What is Electronic Voting Machine and how does it work? An Electronic Voting Machine (EVM) is an electronic device that is used for recording votes. EVMs were actually used as a replacement for ballot papers. which were used earlier.
Perhaps many of you have also used EVMs to vote. But do you know what exactly is this Electronic Voting Machine and how does it work?
That’s why today I thought that why you should be provided complete information about what is an electronic voting machine and how it is used, which will make it easier for you to understand it better. So without delay let’s start.
What is an Electronic Voting Machine (EVM)?
The full form of EVM is Electronic Voting Machine. It is a machine through which a voter can give his vote to any political party. In this machine, separate buttons are appointed for different representatives, on which there is also the symbol of that party. And all these are connected through a cable with the electronic ballot box.
An EVM consists of two units — the control unit and the balloting unit — both of which are connected to each other via a five-meter cable. When a voter presses a button that belongs to a candidate, then the machine locks itself.
In such a situation, a new ballot number is required to open the EVM. Otherwise, it cannot be opened. This ensures that EVMs ensure that a person can vote only once.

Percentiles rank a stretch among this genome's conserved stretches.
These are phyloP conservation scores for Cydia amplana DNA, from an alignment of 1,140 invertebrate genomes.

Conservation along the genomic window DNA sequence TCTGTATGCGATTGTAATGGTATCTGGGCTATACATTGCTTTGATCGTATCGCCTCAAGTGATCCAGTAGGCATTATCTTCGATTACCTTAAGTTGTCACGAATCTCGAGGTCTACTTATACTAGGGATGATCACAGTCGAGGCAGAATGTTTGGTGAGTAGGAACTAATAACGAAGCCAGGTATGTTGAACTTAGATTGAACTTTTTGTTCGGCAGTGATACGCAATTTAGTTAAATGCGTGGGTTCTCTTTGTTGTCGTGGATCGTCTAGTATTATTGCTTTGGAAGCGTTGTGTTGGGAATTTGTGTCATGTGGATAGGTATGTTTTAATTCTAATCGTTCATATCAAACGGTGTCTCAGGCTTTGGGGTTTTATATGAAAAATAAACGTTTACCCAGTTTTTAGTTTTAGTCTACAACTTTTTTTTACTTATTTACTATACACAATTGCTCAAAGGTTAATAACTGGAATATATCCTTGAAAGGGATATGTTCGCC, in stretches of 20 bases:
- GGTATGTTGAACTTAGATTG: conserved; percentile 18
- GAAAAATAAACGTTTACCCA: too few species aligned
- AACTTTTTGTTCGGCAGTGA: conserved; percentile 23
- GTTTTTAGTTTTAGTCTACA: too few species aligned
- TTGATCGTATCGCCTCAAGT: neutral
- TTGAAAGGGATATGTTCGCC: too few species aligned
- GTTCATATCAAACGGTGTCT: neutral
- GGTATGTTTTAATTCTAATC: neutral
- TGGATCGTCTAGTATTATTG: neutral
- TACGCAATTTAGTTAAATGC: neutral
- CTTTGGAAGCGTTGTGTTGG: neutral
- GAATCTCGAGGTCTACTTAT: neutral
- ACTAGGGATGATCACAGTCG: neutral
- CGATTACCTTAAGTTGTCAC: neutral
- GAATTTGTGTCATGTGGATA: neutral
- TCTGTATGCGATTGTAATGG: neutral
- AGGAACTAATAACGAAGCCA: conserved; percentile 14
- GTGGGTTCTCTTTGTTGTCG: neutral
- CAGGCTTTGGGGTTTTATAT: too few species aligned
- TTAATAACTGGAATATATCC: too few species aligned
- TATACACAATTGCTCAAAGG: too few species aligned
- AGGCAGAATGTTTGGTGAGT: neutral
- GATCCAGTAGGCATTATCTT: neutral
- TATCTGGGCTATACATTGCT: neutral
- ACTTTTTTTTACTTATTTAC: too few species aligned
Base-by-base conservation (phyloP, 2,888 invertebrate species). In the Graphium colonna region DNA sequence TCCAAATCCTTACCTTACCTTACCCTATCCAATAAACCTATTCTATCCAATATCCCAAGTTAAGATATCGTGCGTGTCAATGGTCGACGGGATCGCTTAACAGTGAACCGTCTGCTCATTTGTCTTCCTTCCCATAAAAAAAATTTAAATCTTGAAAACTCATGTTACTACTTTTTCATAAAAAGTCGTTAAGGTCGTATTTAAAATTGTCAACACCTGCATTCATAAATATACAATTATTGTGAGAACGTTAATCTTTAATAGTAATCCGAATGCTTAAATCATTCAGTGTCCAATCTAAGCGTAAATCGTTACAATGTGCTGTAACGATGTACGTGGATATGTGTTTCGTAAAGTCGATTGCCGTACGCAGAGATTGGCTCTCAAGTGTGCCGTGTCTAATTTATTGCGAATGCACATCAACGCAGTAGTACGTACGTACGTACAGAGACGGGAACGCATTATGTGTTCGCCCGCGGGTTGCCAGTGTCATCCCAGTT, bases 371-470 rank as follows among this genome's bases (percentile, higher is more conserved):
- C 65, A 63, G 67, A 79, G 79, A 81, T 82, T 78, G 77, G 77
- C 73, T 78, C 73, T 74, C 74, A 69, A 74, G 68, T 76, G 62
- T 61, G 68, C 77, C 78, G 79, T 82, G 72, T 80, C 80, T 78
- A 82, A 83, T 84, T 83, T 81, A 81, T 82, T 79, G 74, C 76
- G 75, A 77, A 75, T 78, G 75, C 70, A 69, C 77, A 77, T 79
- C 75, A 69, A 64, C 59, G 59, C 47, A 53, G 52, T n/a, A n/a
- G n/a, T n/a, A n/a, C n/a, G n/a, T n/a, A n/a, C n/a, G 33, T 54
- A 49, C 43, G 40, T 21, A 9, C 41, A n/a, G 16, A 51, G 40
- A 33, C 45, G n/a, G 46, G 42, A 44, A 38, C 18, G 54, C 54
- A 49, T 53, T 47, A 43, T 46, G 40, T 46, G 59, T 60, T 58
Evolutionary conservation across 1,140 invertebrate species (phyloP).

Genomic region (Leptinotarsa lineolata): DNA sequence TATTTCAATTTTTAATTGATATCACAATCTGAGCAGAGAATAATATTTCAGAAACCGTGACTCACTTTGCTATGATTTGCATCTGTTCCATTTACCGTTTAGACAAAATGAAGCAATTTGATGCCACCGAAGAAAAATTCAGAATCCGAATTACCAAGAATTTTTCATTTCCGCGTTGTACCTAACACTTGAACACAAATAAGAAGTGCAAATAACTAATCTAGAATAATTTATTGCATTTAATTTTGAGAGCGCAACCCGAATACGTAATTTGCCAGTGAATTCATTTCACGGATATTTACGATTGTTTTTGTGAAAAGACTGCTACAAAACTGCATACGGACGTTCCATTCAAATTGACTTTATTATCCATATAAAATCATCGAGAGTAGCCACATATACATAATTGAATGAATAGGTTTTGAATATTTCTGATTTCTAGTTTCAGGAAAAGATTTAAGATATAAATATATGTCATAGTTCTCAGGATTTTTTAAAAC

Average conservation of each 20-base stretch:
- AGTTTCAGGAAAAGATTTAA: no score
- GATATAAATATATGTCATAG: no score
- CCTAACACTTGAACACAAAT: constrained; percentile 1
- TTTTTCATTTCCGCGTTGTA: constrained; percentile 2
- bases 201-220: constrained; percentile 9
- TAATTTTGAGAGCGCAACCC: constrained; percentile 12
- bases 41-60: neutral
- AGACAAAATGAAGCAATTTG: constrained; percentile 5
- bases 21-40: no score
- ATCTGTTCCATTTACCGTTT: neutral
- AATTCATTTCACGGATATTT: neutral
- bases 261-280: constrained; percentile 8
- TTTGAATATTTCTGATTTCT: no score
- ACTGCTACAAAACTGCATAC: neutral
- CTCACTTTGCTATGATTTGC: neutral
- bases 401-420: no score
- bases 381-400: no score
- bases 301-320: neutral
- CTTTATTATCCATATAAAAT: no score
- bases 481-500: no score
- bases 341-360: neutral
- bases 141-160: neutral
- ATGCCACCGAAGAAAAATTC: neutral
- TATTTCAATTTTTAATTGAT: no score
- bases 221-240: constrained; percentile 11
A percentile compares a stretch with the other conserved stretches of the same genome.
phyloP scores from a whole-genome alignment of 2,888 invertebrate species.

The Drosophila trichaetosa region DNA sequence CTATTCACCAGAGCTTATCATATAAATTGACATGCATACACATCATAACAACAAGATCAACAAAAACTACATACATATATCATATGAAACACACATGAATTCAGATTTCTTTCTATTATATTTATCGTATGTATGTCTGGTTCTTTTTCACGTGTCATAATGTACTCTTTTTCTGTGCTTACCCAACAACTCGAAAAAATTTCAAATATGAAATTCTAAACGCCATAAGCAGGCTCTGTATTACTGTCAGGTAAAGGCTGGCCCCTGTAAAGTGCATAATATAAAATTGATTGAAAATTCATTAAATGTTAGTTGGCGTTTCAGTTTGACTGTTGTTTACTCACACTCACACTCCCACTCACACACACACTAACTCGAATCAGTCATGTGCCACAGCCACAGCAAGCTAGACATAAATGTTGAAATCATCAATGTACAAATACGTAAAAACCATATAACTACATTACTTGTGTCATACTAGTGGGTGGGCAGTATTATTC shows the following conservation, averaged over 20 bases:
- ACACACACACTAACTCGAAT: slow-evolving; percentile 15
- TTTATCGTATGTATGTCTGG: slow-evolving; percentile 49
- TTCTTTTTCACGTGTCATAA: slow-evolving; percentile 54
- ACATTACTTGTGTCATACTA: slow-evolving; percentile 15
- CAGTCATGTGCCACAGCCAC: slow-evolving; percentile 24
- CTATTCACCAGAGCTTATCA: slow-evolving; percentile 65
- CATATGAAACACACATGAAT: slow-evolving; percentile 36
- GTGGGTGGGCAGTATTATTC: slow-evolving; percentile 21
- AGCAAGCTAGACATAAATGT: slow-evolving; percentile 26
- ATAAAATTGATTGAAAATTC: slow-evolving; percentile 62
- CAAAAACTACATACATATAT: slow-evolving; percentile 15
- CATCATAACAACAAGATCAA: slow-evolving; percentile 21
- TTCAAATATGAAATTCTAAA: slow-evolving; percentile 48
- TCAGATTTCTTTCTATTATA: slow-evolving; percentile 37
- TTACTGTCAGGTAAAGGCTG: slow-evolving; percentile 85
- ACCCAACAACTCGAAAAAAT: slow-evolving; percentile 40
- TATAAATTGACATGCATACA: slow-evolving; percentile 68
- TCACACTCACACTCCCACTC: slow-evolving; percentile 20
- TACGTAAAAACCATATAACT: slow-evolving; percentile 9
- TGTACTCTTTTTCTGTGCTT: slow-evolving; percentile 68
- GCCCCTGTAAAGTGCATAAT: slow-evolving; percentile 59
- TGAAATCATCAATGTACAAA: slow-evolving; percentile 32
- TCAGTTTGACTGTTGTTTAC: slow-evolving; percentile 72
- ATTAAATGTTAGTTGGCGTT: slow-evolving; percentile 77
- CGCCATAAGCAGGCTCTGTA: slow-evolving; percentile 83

History of EVM Machine – What is Electronic Voting Machine
In 1980, M.B.Haneefa first invented the Indian Voting Machine, which was named gazetted “Electronically Operated Vote Counting Machine”, at that time.
The original design made by him was first exhibited to the public. EVMs were officially commissioned in about six major cities of the country. By the Election Commission of India in 1989, it collaborated with Bharat Electronics Limited and Electronics Corporation of India Limited at that time. The industrial designers of the EVMs were the faculty members of the Industrial Design Center of IIT Bombay.
The EVM machine was first used in India in a by-election in Kerala, after that, it was used on an experimental basis in selected areas of Rajasthan, Madhya Pradesh, and Delhi.
Whereas EVMs were first used in Goa’s general election (entire state) in 1999. At the same time, by 2003, EVMs were used in all by-elections and state elections. Later in 2004, the Election Commission decided to use EVMs in the Lok Sabha elections.